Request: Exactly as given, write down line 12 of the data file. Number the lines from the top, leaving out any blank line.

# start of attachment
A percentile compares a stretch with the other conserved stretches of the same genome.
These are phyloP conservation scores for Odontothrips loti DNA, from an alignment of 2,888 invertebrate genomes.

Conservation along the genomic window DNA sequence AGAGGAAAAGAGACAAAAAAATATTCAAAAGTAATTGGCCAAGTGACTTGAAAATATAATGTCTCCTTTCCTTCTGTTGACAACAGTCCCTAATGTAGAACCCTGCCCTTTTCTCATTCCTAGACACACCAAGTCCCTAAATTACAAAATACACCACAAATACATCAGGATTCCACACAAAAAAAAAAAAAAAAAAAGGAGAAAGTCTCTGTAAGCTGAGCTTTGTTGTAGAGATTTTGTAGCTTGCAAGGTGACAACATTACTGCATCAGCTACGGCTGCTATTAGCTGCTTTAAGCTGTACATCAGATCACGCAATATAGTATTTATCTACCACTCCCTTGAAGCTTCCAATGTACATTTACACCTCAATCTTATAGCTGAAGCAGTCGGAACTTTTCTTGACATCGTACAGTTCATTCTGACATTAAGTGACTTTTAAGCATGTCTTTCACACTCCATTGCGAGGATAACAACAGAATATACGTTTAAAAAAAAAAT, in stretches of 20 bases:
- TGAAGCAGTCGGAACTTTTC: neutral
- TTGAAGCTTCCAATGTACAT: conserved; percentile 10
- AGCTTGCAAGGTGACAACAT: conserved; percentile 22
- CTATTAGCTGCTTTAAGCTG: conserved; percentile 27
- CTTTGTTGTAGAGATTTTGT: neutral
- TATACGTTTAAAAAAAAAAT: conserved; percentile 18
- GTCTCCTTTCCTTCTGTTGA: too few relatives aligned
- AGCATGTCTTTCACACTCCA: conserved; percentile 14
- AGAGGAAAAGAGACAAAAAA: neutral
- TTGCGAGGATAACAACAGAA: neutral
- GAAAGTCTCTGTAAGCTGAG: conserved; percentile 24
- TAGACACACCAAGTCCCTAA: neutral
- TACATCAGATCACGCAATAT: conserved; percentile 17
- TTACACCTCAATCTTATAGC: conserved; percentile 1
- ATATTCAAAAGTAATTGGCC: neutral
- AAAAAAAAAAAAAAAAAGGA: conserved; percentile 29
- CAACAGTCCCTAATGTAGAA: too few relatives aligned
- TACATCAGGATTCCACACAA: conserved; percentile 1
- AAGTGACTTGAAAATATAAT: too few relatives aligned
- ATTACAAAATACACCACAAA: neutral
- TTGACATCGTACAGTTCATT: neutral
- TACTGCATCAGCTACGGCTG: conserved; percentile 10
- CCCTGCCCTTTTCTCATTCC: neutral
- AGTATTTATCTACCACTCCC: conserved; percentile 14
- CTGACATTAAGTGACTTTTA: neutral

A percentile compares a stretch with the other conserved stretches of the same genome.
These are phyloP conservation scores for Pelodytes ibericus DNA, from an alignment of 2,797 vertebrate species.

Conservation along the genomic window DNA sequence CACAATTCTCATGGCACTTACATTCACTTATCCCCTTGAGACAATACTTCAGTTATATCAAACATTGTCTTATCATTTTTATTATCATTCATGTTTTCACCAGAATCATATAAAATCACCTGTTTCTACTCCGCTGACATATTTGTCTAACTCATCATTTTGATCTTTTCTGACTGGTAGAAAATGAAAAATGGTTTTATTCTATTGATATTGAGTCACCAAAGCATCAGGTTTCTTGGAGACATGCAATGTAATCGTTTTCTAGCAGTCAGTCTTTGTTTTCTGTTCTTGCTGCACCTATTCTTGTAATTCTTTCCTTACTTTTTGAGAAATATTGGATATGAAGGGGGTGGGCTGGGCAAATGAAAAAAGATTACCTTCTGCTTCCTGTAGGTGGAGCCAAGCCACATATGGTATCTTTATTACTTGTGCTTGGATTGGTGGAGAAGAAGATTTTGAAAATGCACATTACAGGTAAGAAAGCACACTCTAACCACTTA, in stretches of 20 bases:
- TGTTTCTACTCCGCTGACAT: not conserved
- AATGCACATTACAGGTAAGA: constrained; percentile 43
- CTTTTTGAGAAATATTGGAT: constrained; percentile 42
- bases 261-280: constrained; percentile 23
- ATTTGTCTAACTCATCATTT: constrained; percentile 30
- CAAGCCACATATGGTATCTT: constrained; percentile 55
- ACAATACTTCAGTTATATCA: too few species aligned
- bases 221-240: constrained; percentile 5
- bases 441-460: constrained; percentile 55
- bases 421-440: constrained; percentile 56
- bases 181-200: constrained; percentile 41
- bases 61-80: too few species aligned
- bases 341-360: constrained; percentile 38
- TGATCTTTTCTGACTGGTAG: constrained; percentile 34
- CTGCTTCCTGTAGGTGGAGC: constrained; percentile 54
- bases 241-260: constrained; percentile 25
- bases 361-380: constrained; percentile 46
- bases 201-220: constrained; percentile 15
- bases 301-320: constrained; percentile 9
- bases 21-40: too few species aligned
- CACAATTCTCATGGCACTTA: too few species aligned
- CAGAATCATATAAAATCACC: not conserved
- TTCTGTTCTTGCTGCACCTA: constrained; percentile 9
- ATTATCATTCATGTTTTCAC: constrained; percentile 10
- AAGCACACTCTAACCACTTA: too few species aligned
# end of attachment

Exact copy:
- AGAGGAAAAGAGACAAAAAA: neutral